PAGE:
H-1B to Green Card: Steps to Take for New Employees

October 17, 2017 Chelsea Iversen

October 1st was the first day for new H-1B holders to start working. Roughly 36 percent of companies wait to start the green card application process for sponsored employees until after a year of employment. However, allowing for immediate green card sponsorship might be part of the immigration policy at your organization, since in some cases it’s a strategy to attract foreign talent. If you have a policy that allows for immediate sponsorship, you’ll need to take a few steps to get your new employee started on the journey from H-1B to a green card.

You should expect the process to take anywhere from months to years, depending on each step of the process, so patience – and communication with your employee and legal team – is critical.

Step 1: Begin the PERM labor certification with prevailing wage

To start the PERM (Program Electronic Review management) process, which is necessary for some EB-2 and all EB-3 green cards, a prevailing wage determination must first be made to the Department of Labor (DOL) for the position offered to the foreign national, who may or may not already be an employee. The law requires that the wages offered to a sponsored foreign national must be no less than the “prevailing wage,” or the average wage paid to similarly employed workers in a specific occupation in the area of intended employment. In the request, the employer provides the DOL with a few key items regarding job requirements and duties and the worksite location. After the DOL determines the prevailing wage, going forward the employer will have to offer whatever is higher: the initially offered salary or the prevailing wage. If the prevailing wage is higher than the initially offered wage it is important to keep in mind that this higher salary does not go into effect immediately. As this is employment is contingent upon obtaining the green card it is a future offer employment. Accordingly, the employer is not required to pay this higher wage until the green card is actually issued by USCIS, so some employers may not be required to pay this higher salary for many years. If the employer is concerned about their ability to pay the prevailing wage they should speak with their attorney to discuss when this wage is estimated to go into effect for the particular case and what alternative sponsorship options may be available.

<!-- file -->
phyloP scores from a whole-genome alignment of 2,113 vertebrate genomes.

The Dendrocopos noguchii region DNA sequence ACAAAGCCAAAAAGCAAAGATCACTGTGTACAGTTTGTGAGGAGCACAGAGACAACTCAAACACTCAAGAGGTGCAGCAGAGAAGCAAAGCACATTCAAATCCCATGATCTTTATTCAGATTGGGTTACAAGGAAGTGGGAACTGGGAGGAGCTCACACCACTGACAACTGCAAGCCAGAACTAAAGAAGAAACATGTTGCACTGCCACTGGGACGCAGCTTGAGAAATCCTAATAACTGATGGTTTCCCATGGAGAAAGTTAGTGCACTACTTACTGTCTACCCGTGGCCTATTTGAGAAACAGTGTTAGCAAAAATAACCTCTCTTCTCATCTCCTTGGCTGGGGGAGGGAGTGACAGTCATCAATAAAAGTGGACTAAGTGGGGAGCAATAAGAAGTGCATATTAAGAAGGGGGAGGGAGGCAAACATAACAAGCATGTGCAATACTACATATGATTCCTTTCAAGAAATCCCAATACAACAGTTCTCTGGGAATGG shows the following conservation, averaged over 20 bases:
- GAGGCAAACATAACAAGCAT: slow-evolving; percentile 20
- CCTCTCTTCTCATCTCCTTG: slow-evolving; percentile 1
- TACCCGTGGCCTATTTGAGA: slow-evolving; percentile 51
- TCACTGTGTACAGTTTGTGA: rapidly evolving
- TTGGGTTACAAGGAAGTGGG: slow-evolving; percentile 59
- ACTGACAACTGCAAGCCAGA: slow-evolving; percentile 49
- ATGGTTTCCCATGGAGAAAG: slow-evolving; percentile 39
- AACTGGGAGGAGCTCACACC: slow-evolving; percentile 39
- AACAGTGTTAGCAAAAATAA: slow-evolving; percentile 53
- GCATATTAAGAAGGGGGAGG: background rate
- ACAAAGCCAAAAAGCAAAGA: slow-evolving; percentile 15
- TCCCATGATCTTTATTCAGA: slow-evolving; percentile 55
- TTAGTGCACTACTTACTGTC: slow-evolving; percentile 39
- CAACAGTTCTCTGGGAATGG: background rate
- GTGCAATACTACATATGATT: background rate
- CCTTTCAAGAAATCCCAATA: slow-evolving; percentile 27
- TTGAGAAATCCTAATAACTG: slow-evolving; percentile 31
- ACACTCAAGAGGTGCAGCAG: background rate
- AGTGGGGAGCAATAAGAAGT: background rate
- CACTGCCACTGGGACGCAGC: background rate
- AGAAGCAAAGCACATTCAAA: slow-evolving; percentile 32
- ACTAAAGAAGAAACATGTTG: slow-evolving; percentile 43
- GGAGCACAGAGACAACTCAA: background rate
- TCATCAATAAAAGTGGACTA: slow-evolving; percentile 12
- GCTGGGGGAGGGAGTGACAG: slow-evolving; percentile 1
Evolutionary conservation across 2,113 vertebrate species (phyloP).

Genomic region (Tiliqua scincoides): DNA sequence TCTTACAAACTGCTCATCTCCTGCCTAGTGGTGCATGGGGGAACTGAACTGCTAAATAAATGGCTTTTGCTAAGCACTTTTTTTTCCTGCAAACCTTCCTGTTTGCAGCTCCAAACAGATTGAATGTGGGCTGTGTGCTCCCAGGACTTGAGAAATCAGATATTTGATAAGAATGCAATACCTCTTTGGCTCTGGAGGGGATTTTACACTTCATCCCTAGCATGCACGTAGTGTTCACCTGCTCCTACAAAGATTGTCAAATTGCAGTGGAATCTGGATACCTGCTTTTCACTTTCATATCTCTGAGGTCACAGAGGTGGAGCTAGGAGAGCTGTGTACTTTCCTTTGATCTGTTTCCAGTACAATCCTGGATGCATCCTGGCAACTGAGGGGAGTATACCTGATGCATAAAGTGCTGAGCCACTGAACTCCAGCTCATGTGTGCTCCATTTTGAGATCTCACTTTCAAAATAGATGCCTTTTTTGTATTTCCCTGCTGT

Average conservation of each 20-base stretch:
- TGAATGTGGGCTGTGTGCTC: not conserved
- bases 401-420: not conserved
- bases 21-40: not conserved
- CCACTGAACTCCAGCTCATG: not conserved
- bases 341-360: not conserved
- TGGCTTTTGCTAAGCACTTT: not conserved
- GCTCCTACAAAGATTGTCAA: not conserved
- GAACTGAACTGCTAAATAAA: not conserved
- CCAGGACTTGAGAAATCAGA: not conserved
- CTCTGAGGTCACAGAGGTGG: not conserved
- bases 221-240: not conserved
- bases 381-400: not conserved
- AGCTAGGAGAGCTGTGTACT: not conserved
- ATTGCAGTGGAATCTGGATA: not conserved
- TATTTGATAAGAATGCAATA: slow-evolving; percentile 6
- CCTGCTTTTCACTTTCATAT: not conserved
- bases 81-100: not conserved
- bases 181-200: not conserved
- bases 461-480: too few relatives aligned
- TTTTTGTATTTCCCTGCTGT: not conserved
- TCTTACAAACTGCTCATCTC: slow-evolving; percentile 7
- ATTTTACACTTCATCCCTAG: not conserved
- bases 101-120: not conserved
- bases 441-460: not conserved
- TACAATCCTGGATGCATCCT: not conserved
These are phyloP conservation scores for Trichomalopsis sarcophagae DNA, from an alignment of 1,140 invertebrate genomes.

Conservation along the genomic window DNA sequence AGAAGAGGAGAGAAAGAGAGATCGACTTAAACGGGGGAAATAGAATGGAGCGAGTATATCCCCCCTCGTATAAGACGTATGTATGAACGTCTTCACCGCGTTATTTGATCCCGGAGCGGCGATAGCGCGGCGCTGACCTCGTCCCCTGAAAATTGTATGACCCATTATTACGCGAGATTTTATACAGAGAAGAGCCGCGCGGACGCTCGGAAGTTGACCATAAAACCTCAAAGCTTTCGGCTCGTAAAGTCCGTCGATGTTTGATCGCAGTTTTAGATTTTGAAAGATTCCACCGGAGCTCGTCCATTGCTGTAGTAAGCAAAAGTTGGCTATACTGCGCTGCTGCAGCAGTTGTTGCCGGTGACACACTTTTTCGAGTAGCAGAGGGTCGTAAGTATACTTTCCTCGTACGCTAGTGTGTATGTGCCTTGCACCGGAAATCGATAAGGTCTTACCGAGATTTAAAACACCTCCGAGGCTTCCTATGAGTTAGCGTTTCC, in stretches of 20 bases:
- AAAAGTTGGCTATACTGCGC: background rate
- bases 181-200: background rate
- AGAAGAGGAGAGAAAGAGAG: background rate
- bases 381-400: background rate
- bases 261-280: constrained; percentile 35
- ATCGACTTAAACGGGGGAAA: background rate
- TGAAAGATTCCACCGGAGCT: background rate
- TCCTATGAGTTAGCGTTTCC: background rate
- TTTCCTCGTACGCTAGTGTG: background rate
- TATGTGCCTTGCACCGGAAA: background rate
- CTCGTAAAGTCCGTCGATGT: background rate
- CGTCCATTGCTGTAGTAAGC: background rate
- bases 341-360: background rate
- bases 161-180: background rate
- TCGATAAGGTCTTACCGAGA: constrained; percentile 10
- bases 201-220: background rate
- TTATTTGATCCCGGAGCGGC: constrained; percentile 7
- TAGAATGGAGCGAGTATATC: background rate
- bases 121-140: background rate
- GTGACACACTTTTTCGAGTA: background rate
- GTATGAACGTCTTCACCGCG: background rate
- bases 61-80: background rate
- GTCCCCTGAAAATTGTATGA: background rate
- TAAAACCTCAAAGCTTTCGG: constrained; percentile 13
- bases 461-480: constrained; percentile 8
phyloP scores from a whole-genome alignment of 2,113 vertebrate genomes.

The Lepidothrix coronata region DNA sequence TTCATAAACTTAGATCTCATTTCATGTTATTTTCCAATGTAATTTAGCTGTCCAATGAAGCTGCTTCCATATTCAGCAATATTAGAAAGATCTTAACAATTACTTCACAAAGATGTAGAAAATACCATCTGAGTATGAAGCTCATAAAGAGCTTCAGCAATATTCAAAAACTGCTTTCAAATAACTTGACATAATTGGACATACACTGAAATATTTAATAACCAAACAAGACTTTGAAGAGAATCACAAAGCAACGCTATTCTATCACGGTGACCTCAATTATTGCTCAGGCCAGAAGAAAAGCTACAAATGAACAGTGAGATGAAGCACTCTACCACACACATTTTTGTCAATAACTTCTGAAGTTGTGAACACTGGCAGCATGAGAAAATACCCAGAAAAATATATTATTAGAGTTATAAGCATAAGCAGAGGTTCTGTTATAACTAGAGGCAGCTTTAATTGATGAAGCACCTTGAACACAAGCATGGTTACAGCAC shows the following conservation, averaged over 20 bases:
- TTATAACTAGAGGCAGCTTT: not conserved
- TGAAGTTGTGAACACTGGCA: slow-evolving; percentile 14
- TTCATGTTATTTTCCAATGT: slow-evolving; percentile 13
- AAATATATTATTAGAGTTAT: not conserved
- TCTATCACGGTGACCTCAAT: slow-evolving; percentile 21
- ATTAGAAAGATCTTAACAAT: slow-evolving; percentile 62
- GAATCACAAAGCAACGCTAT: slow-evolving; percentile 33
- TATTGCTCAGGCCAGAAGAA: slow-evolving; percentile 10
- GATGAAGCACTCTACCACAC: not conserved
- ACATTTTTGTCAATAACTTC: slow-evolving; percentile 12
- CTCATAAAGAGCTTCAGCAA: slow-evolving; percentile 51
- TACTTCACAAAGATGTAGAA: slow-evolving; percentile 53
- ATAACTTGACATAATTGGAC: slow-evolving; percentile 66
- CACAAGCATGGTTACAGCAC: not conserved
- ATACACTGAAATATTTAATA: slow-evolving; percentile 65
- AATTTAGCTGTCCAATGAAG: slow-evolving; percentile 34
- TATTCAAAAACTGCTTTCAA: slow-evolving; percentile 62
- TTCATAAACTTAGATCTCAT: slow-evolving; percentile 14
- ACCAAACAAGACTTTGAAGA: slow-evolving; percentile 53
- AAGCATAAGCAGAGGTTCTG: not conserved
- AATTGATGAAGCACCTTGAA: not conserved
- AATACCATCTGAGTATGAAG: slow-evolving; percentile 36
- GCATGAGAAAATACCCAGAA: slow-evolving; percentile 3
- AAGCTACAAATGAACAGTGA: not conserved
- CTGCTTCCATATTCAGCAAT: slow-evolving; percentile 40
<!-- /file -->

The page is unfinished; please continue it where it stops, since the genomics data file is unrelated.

Step 2: PERM Recruitment

After the prevailing wage has been determined, employers are required to execute a detailed recruitment plan to prove that they have thoroughly searched and no U.S. work-authorized individual meeting the minimum requires for the job was available and willing to take the position. The DOL sets specific requirements for PERM recruitment dictating how, where and for how long different advertisements must run. Employers should expect to advertise in Sunday newspapers, in the state workforce agency, internally at their company, in addition to taking other required steps which may include job fairs, radio advertisements or job search websites.

Step 3: PERM Application for Employment Certification

When prevailing wage and recruitment steps have been completed, and no available U.S. worker has been identified, the employer’s attorney will submit a summary report of the steps taken on Form ETA-9089 through the attorney’s I-Cert Portal to the DOL. This form is the Application for Employment Certification, and it also includes information about the sponsored foreign national. The DOL will review the steps taken and either certify (approve) the application, deny it or issue a Notice of Audit. If the application is audited, your attorney will have an opportunity to respond to any concerns the DOL may raise.

Step 4: Immigrant Petition for Alien Worker

Once the ETA-9089 is certified by DOL, the employer then has to file Form I-140, the Immigrant Petition for Alien Worker to USCIS. Depending on the foreign national’s priority date, this step may be combined with the last and final step described below. If the priority date is current the I-140 may be filed concurrently with the I-485. If the priority date is not current the I-140 must be filed alone.

Step 5: Adjustment of Status

The Adjustment of Status is the last part of all green card processes. Form I-485, the Adjustment of Status, must be filed with USCIS to complete the process. Once the form has been approved, the employee will be issued a green card to indicate a successful change in status from H-1B to permanent resident.

For more information on the transition from H-1B to green card, read Envoy’s Green Card Tips and Tactics.

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